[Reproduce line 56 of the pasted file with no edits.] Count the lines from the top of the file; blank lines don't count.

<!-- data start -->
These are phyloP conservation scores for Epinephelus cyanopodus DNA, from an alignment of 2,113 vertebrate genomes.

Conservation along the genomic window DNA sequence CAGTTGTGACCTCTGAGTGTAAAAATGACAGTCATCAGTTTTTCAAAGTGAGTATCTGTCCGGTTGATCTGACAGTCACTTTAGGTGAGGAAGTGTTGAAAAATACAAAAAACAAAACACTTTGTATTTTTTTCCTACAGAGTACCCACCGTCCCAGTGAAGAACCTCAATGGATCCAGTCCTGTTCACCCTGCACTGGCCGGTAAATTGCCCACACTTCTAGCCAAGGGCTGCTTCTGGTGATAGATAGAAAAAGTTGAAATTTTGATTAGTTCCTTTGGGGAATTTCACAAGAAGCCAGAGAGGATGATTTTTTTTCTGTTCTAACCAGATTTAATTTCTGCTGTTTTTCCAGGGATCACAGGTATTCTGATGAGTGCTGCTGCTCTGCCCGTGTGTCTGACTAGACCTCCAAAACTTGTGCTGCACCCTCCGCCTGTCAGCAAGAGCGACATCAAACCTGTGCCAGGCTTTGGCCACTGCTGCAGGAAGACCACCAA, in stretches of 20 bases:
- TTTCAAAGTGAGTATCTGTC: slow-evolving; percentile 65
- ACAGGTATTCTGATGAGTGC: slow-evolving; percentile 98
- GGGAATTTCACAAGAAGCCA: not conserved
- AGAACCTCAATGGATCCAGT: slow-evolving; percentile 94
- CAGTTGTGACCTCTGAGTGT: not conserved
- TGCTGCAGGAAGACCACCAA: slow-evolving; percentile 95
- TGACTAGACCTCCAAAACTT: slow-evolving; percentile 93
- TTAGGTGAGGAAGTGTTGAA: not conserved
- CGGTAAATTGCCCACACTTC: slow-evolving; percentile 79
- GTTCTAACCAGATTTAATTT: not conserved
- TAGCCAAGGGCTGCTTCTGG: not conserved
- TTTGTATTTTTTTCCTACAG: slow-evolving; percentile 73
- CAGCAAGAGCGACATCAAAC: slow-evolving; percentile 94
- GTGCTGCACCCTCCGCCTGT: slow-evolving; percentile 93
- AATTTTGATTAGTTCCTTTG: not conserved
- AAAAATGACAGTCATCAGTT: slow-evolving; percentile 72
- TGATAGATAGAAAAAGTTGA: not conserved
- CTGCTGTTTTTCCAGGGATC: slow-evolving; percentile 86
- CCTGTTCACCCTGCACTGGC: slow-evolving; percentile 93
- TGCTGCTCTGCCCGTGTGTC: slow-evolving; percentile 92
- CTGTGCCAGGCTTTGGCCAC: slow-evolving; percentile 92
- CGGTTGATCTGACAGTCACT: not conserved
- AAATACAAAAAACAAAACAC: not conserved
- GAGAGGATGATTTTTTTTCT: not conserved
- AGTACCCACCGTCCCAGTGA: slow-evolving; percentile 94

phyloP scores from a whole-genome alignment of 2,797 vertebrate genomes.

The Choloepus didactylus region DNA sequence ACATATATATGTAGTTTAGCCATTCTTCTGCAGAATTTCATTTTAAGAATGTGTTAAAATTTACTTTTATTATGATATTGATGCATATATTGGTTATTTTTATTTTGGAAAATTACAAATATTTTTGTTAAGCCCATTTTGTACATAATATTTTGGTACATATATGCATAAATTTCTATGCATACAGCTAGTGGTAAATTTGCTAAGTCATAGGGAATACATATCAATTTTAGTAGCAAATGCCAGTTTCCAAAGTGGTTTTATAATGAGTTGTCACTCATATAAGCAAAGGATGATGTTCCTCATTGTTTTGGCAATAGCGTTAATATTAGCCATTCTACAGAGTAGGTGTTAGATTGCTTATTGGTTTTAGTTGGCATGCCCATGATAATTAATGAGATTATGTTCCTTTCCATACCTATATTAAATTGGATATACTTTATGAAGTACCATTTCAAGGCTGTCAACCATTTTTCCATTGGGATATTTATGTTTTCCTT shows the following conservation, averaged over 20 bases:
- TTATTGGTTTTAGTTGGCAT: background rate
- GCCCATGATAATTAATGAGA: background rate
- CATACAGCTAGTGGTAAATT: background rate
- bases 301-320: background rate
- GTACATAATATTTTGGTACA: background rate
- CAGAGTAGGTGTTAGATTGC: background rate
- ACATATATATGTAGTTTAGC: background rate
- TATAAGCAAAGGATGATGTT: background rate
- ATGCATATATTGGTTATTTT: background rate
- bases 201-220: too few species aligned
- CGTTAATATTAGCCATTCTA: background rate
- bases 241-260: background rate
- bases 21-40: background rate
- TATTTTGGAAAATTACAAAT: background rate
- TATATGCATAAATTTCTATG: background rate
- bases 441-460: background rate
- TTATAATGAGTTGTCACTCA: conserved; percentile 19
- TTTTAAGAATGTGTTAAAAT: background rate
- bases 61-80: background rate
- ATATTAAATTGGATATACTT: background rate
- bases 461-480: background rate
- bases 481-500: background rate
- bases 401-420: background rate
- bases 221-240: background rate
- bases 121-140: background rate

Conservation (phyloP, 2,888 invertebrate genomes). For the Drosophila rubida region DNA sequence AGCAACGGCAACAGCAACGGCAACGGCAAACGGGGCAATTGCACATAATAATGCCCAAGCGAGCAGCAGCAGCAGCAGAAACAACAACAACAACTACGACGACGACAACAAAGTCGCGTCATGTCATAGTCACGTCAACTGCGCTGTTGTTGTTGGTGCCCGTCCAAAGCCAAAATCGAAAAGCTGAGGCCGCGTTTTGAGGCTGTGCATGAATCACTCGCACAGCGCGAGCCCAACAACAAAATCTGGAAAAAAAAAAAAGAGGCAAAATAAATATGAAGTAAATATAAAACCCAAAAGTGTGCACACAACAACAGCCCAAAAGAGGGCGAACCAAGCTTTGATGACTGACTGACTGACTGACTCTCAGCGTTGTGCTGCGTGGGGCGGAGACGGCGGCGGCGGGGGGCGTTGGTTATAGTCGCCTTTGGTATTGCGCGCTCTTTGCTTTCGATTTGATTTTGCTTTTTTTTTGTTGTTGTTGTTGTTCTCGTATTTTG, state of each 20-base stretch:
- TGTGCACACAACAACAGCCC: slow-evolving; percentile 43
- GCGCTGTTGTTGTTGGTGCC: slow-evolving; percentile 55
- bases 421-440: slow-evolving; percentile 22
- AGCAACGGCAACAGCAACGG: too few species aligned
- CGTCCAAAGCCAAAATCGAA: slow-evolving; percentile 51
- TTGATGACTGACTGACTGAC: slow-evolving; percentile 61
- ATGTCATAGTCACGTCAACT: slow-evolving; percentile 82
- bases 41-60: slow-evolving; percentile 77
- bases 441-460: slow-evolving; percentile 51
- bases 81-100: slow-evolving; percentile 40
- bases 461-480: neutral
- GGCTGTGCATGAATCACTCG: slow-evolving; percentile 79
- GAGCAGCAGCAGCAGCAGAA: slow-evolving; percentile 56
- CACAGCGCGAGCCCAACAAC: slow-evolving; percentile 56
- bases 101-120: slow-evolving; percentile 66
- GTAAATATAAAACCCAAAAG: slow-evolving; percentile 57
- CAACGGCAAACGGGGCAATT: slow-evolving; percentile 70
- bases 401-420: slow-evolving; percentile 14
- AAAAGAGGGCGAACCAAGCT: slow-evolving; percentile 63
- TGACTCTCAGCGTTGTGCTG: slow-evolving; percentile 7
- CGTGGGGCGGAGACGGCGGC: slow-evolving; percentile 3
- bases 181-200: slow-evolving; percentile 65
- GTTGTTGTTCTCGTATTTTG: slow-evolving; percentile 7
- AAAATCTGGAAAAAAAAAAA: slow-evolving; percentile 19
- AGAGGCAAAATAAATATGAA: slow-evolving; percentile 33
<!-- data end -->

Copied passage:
- TGTGCACACAACAACAGCCC: slow-evolving; percentile 43